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Herbert James Paton

(1887—1969) philosopher


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Herbert James Paton was born in Abernethy, Perthshire on 30 March 1887 and died in nearby Bridge of Earn on 2 August 1969. He was the son of William Macalister, an Abernethy clergyman, and Jean Robertson Millar, of a family which came from Paisley. He was educated at the High School of Glasgow and at the University of Glasgow, where he took an MA in 1908. That same year, he entered, as Snell Exhibitioner and Newlands Scholar, Balliol College, Oxford, where he obtained an MA in 1914. He was appointed fellow at Queen's College, Oxford and praelector in classics and philosophy from 1911 to 1927; he served as Dean from 1917 to 1922 and junior proctor from 1920 to 1921. He was Laura Spelman Rockefeller Research Fellow at the University of California at Berkeley from 1925 to 1926. He was Professor of Logic and Rhetoric at the University of Glasgow from 1927 to 1937 and Dean of the Faculty of Arts from 1935 to 1937. He received a DLitt from Balliol College, Oxford in 1933. Paton was White's Professor of Moral Philosophy and fellow of Corpus Christi College, Oxford from 1937 to 1952, curator of the Bodleian Library from 1938 to 1952, and professor emeritus from 1952 to 1969. He was Forwood Lecturer at the University of Liverpool from 1948 to 1946, Gifford Lecturer at St Andrews from 1949 to 1951, and visiting professor at the University of Toronto in 1955. Paton achieved many other academic honours, including an honorary degree of DLitt from the University of Edinburgh, and degrees of LL D from the universities of Glasgow, St Andrews and Toronto; he was honorary fellow of Queen's College and honorary fellow of Corpus Christi College, both at Oxford. He acted as Crown Assessor on Court at the University of St Andrews from 1953 to 1960. He was fellow of the British Academy, member of the Mind Association, member (and past President) of the Aristotelian Society, and editor of the philosophical division of Hutchinson Publishing Group's University Library.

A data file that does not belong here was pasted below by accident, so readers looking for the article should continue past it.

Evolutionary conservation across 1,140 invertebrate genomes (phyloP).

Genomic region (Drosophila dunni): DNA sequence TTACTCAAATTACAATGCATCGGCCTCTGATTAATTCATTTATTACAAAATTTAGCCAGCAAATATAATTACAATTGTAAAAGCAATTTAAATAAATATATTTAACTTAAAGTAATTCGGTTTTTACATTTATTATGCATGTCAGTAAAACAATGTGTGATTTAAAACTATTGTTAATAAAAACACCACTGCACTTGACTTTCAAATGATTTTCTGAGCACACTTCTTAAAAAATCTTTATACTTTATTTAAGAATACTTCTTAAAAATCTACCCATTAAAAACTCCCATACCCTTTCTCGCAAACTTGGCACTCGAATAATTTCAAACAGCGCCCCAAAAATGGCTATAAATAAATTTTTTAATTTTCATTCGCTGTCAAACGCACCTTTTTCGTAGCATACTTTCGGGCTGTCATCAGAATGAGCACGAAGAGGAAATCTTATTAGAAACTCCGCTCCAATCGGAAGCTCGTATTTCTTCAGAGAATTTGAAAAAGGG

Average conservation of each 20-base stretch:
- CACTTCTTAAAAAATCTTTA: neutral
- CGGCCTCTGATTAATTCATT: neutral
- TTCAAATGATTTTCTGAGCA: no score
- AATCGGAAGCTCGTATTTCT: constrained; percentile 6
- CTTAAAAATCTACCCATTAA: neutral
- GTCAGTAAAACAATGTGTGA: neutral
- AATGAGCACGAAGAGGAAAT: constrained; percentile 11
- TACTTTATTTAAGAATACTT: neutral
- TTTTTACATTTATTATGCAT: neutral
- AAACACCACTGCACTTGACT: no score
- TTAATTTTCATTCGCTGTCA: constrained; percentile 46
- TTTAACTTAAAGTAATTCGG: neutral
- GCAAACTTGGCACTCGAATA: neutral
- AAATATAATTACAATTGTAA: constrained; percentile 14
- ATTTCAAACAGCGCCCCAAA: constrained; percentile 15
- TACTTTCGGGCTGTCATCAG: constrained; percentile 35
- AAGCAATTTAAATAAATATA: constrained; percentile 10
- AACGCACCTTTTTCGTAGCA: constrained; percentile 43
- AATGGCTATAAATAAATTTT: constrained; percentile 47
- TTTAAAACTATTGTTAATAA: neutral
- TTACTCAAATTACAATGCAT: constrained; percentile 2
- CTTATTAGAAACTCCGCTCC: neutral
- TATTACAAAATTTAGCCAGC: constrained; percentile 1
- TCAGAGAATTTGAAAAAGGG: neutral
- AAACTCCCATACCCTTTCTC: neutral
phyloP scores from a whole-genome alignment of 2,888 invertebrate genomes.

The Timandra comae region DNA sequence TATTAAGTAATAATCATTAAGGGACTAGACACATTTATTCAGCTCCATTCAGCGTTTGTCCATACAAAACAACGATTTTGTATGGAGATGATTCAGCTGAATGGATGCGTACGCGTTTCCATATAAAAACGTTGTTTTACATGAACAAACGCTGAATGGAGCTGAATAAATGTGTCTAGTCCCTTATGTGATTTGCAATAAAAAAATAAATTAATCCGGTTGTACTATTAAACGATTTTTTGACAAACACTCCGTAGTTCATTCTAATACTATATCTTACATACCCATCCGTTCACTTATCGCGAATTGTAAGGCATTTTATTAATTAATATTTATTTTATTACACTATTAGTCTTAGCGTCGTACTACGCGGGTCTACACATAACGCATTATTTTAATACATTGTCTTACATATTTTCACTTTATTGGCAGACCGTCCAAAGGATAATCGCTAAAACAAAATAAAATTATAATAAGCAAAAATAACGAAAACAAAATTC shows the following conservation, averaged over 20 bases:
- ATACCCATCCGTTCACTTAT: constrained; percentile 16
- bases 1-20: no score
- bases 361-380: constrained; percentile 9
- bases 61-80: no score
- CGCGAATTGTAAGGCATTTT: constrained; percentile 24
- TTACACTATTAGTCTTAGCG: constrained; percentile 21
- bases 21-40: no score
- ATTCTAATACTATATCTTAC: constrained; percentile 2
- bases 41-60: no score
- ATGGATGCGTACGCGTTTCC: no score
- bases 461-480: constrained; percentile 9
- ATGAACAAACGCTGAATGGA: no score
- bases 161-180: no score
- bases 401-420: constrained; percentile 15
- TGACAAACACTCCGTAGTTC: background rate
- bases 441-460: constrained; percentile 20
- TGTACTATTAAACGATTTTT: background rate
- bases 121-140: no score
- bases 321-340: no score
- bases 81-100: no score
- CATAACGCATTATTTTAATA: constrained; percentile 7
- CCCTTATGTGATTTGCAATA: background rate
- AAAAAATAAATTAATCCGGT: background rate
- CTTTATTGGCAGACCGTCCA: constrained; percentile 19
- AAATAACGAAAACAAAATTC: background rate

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From The Continuum Encyclopedia of British Philosophy in Oxford Reference.

Subjects: Philosophy.


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